Five hundred years ago the expedition led by Ferdinand Magellan was traversing the recently discovered strait leading to the Pacific. This was the culmination of the era of geographic findings and intercontinental encounters between civilizations that forever changed the vision of the world. And what better to reflect these revolutionary times than the crown jewel of the sixteenth-century cartography!
The Atlas Miller, drawn in 1519 by Lopo Homem, Pedro Reinel and his son Jorge Reinel, with illuminations that are the work of António de Holanda is a bag full of wonders, but also apparent paradoxes. Sometimes, it clearly aims more to impress than to inform and a closer look at the lavishly decorated charts reveals not only routes towards new horizons but also hidden motives of its commissioners and a high-stake intrigue. Whose interests did it suit and, perhaps most importantly, who did this atlas seek to contradict?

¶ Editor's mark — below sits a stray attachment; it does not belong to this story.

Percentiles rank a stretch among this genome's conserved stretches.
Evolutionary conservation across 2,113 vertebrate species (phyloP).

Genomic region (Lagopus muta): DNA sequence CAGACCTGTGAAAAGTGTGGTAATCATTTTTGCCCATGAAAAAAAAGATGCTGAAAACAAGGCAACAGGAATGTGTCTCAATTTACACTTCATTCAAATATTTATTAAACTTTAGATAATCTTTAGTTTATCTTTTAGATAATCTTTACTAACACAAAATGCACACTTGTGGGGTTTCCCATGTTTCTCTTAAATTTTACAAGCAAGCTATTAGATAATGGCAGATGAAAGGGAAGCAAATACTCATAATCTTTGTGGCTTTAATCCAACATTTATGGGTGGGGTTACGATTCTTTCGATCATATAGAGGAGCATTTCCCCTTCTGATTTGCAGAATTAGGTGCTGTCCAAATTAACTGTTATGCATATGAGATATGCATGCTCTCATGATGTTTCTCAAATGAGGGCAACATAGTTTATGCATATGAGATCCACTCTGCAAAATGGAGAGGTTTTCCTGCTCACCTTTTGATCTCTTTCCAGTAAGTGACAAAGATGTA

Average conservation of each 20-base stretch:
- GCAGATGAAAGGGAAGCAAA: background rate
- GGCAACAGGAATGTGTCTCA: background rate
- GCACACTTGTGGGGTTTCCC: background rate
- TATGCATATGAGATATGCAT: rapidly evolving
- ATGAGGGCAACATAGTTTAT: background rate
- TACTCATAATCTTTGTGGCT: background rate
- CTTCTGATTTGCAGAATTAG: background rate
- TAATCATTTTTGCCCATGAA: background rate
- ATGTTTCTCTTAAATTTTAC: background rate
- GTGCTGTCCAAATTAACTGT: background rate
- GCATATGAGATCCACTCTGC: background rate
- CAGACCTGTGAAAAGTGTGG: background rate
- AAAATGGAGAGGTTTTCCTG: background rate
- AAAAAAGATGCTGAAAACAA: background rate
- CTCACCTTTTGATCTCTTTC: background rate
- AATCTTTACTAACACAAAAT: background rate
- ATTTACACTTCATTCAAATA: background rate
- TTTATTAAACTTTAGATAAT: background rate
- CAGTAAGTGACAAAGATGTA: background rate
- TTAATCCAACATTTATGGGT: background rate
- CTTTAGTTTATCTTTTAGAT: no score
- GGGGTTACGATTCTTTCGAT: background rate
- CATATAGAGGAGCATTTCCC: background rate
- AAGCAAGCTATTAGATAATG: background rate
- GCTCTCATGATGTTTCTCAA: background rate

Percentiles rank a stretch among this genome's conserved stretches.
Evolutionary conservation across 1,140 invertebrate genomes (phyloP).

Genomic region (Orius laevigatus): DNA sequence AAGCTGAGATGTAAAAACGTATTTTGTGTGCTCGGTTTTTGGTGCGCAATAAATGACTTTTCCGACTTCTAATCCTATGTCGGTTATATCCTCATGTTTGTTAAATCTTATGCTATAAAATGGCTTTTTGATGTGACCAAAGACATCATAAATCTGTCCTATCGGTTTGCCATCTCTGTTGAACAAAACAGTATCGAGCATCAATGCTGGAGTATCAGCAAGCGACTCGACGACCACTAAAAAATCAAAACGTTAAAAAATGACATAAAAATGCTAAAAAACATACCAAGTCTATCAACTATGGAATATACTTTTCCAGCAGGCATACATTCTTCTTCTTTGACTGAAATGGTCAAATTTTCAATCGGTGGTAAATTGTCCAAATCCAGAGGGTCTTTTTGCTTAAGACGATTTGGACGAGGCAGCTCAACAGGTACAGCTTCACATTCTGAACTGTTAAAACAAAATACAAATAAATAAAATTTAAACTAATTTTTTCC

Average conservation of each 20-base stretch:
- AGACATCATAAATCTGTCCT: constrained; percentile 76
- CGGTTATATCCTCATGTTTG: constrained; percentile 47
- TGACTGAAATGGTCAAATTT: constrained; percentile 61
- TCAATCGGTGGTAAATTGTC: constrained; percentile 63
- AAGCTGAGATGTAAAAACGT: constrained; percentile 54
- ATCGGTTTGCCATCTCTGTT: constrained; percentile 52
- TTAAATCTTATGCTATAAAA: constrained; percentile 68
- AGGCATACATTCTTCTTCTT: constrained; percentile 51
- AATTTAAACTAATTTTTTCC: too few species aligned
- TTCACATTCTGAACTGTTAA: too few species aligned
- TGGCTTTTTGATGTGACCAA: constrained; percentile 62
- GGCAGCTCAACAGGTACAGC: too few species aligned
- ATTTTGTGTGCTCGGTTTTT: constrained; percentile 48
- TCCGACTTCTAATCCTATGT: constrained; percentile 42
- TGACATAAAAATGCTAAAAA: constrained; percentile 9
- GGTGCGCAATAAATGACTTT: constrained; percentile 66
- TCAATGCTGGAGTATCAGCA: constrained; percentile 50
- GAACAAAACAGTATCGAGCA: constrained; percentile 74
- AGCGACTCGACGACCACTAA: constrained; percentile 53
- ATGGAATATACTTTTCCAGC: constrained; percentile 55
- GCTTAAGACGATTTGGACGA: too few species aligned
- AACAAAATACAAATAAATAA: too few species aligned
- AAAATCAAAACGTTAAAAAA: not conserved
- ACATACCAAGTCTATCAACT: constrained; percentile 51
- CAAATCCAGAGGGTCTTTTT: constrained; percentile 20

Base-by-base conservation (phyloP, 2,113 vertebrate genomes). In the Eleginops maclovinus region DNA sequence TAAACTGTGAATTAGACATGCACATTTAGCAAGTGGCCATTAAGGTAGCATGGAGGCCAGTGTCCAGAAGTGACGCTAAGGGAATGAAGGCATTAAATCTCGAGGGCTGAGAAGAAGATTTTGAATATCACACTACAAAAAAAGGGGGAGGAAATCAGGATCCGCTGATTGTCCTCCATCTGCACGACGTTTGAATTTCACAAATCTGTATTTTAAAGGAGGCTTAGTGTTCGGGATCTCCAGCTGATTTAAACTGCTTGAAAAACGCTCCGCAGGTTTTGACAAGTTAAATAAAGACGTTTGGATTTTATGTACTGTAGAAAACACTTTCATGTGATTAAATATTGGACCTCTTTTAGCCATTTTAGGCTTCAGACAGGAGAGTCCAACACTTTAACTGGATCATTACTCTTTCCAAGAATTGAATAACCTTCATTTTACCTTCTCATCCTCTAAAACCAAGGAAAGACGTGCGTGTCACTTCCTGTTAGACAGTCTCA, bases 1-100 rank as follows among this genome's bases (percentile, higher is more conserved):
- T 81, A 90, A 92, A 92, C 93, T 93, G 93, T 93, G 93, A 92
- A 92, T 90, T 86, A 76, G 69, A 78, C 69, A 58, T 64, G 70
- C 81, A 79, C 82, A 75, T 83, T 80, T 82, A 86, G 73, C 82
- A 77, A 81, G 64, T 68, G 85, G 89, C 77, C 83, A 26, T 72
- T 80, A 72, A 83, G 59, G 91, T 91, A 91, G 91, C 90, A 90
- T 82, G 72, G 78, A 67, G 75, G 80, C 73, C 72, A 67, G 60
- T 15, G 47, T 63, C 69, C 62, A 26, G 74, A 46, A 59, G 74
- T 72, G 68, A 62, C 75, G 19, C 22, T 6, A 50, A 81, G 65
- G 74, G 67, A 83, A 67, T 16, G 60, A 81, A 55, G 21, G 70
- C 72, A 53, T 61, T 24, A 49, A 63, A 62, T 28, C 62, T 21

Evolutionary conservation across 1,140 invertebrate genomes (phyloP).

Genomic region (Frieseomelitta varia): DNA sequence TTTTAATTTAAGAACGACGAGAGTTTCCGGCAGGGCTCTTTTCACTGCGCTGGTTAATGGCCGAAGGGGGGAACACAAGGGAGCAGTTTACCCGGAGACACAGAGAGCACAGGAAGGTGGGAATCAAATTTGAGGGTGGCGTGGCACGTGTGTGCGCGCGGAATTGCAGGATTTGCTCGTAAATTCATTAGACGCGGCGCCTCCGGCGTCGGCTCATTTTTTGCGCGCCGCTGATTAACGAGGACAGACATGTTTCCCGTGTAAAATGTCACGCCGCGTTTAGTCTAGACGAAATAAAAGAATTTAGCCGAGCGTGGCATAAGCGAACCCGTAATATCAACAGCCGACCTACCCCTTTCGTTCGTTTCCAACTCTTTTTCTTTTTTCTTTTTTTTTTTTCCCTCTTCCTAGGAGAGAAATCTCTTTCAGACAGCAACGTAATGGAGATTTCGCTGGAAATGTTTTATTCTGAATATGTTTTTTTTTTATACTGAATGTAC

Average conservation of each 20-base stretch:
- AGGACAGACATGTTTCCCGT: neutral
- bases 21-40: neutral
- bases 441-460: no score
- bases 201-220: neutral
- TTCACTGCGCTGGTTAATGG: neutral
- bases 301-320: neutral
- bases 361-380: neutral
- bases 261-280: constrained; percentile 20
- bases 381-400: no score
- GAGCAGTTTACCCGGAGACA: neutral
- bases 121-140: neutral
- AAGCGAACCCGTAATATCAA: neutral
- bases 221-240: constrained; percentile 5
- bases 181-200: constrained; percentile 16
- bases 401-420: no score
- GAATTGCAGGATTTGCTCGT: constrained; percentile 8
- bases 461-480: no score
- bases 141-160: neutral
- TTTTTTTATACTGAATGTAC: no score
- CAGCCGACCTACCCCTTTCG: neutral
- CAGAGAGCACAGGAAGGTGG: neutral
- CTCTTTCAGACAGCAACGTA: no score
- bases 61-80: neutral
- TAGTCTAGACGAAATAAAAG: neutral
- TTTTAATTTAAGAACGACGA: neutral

Our thanks to Moleiro Editor for this article and video. The facsimile editions of the Atlas Miller and other atlases and medieval manuscripts are available on www.moleiro.com. Visit also Moleiro’s YouTube channel for more captivating tales written on parchment: www.youtube.com/moleiroeditor.